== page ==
• The remediation system put in place
    • All records of past readings
    • A link to brochure provided by the Dept of Public Health and Environment

Environmental Public Health Event (HB 23-1254)

In the event of an environmental public health event (such as a flood, wildfire, or toxic spill) that affects residents:

  • The tenant must notify the landlord in the event of inaccessibility to the property due to an environmental public health event.
    • The landlord has 24 hours to respond to this notice and 72 hours to respond offer a timeline and plan for remediation.
  • The landlord must, at their expense:
    • Provide alternative housing during remediation
    • Remediate the property within a reasonable time, given the nature of the damages
  • Tenant can terminate the lease if:
    • They have given proper notice to landlord; and
    • Landlord has not provided alternative adequate housing; and
    • Landlord has not remediated the property within 60 days
  • If the tenant is among the vulnerable population (aka people with disabilities, the elderly, children, etc.), a doctor’s note must be provided stating living on the premises is not conducive to their health in order to break their lease.

Pet Ownership and Eviction (HB23-1068)

Landlords cannot charge more than $300 as an additional pet security deposit, and that fee must be refundable. Also, tenants cannot be charged more than $35 or 1.5% of rent as additional pet rent. During an eviction, no animals may be left unattended on the premises.

  • If the tenant is present when the writ is carried out, all animals must be surrendered to them.
  • If no tenant is present, local animal control is to be called, and the landlord must provide them with the tenant’s name and contact information.
    • Then the landlord must post the local animal control’s contact information and address in a conspicuous place.

Lastly, insurance carriers cannot inquire about or deny insurance policies based on the breed of a tenant’s pet, unless it is known to be or declared a “dangerous animal.”

CO HB 23-1233 – Electrical Charging Stations

Landlord of multi-family housing must allow tenants to install, at their own expense, a vehicle charging station for electrical vehicles on their assigned space or in a general parking area. Build a Colorado lease agreement in less than 15 minutes.

Colorado Lease Agreement

There are three sections to a residential lease agreement. The first section outlines the custom details of the contract, such as who’s involved and for what address. Here’s an example Colorado lease agreement listing details found in Section 1:

Colorado lease agreement

Colorado Landlord-Tenant Law FAQs

Below are answers to some of the most commonly-asked questions when it comes to landlord-tenant laws in Colorado:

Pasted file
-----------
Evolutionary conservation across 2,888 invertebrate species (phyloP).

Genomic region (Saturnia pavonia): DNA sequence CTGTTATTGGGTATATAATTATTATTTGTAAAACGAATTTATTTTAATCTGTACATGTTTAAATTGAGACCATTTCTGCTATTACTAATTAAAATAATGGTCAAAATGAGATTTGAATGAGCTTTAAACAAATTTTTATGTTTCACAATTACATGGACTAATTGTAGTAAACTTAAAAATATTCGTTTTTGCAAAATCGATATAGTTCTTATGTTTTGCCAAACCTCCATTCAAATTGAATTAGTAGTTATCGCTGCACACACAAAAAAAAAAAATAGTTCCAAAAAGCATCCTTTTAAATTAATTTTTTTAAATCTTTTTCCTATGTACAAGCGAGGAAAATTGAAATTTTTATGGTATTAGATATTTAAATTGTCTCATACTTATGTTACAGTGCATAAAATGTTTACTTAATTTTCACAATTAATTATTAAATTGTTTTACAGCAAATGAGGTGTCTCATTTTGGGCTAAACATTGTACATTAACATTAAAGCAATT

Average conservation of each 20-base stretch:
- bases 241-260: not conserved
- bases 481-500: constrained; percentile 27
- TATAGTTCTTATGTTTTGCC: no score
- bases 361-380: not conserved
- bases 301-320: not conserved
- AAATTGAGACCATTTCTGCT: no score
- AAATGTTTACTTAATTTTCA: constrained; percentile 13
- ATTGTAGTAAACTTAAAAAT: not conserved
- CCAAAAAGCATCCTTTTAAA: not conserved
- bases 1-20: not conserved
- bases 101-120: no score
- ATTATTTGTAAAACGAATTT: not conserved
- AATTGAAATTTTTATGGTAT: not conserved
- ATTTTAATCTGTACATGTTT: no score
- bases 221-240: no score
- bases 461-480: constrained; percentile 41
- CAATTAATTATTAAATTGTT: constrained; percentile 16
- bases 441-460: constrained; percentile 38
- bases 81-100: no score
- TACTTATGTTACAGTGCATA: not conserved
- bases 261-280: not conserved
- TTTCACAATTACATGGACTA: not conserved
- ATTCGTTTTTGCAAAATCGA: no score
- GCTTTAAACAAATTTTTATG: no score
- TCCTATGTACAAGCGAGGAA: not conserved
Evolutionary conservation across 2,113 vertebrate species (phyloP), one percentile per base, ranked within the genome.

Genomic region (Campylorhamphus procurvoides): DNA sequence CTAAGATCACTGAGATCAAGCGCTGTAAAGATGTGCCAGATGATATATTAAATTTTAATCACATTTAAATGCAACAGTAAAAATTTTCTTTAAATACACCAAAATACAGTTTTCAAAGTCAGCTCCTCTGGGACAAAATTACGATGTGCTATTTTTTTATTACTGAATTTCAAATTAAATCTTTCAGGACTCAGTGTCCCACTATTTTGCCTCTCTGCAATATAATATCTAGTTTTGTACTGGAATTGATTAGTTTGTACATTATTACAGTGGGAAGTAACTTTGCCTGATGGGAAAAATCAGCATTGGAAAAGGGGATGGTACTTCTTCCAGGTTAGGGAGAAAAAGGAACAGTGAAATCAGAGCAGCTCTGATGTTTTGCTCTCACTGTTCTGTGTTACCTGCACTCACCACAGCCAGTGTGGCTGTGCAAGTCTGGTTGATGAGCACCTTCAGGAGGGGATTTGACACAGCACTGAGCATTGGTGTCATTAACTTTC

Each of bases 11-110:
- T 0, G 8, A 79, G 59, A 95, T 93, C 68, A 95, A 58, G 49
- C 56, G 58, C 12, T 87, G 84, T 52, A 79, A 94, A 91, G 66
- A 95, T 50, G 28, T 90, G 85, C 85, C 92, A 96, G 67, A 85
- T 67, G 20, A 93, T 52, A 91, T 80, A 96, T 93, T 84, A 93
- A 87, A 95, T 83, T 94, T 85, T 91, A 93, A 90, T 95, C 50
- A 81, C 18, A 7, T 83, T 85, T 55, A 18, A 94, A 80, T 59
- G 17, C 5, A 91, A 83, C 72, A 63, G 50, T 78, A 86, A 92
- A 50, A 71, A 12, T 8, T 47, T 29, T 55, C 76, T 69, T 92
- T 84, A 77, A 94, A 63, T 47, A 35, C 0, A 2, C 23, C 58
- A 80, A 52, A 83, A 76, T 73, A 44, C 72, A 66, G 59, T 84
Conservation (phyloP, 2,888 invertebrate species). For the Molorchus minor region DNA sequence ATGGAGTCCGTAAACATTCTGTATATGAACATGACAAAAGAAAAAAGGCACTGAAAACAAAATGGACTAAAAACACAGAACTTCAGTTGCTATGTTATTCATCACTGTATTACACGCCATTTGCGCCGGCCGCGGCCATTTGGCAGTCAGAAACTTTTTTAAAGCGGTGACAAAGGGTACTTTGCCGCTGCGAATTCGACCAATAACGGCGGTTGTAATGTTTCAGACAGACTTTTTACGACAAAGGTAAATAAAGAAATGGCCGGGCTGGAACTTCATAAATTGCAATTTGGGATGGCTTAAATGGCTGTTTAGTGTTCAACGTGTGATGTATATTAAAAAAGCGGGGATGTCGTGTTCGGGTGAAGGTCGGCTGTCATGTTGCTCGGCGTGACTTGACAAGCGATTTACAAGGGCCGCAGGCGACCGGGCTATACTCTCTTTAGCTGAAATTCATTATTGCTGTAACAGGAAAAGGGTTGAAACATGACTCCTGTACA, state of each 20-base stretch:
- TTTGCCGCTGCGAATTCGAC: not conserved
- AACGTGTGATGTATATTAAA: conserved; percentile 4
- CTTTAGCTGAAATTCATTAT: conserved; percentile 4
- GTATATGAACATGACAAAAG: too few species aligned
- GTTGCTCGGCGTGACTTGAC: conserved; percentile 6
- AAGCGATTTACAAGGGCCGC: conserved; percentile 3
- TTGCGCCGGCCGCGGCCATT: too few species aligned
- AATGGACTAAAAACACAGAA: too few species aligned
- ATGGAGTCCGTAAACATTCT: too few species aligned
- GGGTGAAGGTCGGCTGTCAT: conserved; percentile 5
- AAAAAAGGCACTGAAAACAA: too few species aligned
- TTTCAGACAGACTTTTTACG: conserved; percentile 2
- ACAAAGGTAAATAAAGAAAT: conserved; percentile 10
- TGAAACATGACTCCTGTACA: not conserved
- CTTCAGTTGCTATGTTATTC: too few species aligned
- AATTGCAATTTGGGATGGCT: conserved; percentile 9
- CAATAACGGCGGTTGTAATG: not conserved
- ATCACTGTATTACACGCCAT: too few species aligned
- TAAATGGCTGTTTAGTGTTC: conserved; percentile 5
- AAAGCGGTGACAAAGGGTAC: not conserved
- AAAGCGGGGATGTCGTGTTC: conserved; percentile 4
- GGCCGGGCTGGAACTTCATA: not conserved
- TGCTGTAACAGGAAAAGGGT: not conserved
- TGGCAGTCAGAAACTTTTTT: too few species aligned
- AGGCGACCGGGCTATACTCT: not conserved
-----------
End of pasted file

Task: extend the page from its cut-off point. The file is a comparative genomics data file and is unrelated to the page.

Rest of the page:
Can a Tenant Withhold Rent in Colorado?

Yes, tenants can withhold rent in Colorado if the landlord has failed to fix something vital such as a water heater. Tenants have to give written notice to their landlords ten-days in advance with their intent to hold rent.

How Long Does it Take to Evict a Tenant in Colorado?

Generally, it will take about 25 days. Please visit the state’s website to get full details for specific scenarios.

Is Colorado a Landlord-Friendly State?

Colorado is generally a landlord-friendly state where landlords can charge rental application fees and collect security deposits. Make sure to always check local area laws along with state laws to ensure you’re fully educated.

What is the Eviction Process in Colorado?

When there is a lease violation, such as failure to pay rent, landlords must give the tenant a ten-day notice. Tenants have the option to pay rent within three days, or the landlord will file for eviction. Here is a full guide on how to evict a tenant, but make sure to check our resources below for Colorado-specific laws.

How Much Notice Does a Landlord Have to Give a Tenant to Move Out in Colorado?

A landlord needs to give a written notice to the tenant to move-out allowing 21 days for the tenant to vacate – specifying the exact date on when the tenancy will end.

What is a rental agreement in Colorado?

Also known as “Lease Agreements,” a rental agreement is an important legal contract that landlords create for leasing their commercial or residential property in the state of Colorado. This document serves to outline all responsibilities and rights between all parties involved.

Due Diligence and Landlord-Tenant Laws in Colorado

TurboTenant has utilized many municipal sources along with official state statutes in order to compile this information to the best of our ability. However, local laws are always in flux and landlords and tenants alike should be sure to do their due diligence and consult legal help when it’s needed. We hope the following list can serve as a valuable resource and allow you to succeed as a landlord or tenant in Colorado. Be sure to take proper precautions when it comes to finding the top candidates for your unit by utilizing our online rental application and tenant screening services.

General Colorado Landlord-Tenant Law Resources

Colorado Fair Housing Resources

Other Colorado State Resources

Federal Fair Housing Resources

City-Specific Housing Resources


Colorado Springs


Fort Collins









Disclaimer: TurboTenant, Inc does not provide legal advice. This material has been prepared for informational purposes only. All users are advised to check all applicable local, state, and federal laws and consult legal counsel should questions arise.